Abuhamad , AZ. ” ACOG Committee on Practice Bulletins-Obstetrics. ACOG Practice Bulletin, clinical management guidelines for obstetrician-gynecologists number 98, October 2008 (replaces Practice Bulletin number 58, December 2004). Ultrasonography in pregnancy”. Obstet Gynecol. vol. 112. 2008. pp. 951-61. (National guideline which demarcates on how frequently sonographic assessment of fetal growth should be done.)
“Royal College of Obstetricians and Gynaecologists. The investigation and management of the small-for-gestational-age fetus”. 2002. (In addition toACOG, this is a superb guideline on fetal growth restriction.)
Chauhan, SP, Gupta, LM, Hendrix, NW, Berghella, V. “Intrauterine growth restriction: comparison of American College of Obstetricians and Gynecologists practice bulletin with other national guidelines”. Am J Obstet Gynecol. vol. 200. 2009. pp. 409.e1-6. (Comparison of two national guidelines on the same topic reveals marked variation in diagnosis, evaluation, and management.)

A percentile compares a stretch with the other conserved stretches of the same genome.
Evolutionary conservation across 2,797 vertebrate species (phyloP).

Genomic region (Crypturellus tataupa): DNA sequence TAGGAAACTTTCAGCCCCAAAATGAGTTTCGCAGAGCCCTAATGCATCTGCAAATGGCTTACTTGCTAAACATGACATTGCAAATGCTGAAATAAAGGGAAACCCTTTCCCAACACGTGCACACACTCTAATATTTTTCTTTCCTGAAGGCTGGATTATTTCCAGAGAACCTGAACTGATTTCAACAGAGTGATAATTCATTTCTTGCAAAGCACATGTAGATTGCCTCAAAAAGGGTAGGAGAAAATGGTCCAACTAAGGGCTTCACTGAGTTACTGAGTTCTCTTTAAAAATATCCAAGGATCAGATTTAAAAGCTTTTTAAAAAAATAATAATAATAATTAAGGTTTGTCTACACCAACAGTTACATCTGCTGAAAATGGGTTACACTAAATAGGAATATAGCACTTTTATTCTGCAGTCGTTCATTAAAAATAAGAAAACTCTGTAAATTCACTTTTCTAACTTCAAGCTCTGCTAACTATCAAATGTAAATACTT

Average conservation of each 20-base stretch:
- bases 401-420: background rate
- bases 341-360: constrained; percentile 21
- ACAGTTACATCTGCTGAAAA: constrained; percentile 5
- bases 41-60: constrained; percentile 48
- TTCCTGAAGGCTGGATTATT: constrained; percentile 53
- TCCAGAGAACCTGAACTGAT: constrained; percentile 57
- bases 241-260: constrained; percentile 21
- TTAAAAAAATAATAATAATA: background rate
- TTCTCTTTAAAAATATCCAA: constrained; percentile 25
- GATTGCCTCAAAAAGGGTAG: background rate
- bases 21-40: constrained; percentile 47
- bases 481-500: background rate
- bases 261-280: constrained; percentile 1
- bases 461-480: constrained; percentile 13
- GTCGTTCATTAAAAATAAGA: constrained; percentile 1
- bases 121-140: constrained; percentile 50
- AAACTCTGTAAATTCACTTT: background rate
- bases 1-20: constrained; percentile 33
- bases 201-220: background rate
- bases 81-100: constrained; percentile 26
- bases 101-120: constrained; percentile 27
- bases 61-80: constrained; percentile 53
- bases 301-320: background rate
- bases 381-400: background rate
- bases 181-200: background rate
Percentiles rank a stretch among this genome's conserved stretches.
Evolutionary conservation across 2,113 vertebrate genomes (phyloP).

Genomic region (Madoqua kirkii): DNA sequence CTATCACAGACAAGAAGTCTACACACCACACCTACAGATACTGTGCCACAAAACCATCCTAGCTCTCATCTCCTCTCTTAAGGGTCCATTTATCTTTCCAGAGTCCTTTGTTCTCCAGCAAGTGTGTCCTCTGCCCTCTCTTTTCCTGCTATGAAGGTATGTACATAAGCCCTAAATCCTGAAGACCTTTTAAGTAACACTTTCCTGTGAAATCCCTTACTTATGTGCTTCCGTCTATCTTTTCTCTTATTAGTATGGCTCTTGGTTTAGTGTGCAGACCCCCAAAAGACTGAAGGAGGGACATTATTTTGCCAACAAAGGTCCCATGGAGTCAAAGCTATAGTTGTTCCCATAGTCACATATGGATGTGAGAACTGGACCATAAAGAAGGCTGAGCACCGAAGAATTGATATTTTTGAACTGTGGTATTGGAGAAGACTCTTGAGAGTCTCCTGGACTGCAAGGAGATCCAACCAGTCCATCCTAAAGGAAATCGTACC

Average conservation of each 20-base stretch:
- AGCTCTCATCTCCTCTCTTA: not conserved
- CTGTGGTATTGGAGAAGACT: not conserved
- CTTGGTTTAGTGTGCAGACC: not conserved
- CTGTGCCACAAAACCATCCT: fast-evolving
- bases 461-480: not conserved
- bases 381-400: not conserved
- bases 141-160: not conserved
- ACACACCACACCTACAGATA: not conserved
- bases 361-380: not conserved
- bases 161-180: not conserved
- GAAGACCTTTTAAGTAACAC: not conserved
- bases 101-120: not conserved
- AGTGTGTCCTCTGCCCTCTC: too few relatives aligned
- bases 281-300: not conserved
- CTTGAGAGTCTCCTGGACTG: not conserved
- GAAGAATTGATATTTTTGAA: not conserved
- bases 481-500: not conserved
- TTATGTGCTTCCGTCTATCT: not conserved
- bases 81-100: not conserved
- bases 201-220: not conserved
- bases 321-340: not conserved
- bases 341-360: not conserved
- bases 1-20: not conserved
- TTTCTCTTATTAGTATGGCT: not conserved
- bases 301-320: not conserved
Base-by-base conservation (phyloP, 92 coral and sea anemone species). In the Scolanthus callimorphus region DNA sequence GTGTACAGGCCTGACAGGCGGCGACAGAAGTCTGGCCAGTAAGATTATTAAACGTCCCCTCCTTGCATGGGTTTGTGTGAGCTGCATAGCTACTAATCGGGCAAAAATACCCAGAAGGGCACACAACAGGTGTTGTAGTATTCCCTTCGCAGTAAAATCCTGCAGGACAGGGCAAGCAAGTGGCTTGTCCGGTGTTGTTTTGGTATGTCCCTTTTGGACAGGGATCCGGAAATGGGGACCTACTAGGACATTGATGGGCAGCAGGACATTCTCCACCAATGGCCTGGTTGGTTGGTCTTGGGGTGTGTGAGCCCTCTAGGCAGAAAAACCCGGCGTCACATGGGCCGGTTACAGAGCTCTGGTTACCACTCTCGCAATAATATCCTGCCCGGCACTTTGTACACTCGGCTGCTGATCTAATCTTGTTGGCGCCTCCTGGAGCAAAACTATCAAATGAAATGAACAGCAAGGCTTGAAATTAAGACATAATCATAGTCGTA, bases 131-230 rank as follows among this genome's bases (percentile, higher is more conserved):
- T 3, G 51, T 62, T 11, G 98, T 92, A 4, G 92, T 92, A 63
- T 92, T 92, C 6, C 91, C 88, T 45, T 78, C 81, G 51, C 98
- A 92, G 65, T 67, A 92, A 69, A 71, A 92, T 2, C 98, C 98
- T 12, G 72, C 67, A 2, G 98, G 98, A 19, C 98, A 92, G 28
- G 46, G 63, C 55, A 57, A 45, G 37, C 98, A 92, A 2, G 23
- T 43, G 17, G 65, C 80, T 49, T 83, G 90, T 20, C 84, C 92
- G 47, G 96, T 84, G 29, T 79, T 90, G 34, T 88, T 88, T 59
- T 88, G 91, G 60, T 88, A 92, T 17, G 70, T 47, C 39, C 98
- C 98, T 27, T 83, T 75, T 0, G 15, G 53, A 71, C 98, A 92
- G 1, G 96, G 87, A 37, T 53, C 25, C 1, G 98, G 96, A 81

Hadlock, FP, Harrist, RB, Sharman, RS, Deter, RL, Park, SK. “Estimation of fetal weight with the use of head, body, and femur measurements – a prospective study”. Am J Obstet Gynecol. vol. 151. 1985. pp. 333-7. (One of the most common regression equation used to assess sonographic estimate of fetal weight.)
Fox, NS, Bhavsar, V, Saltzman, DH, Rebarber, A, Chasen, ST. “Influence of maternal body mass index on the clinical estimation of fetal weight in term pregnancies”. Obstet Gynecol. vol. 113. 2009. pp. 641-5. (Clinical assessment of fetal weight is influence by maternal body mass index.)
McKenna, D, Tharmaratnam, S, Mahsud, S, Bailie, C, Harper, A, Dornan, J. “A randomized trial using ultrasound to identify the high-risk fetus in a low-risk population”. Obstet Gynecol. vol. 101. 2003. pp. 626-32. (One fo the very few randomized clinical trial which noted a significant decrease in the rate of small for gestational age.)
(A national guideline relevent to growth restricted fetuses)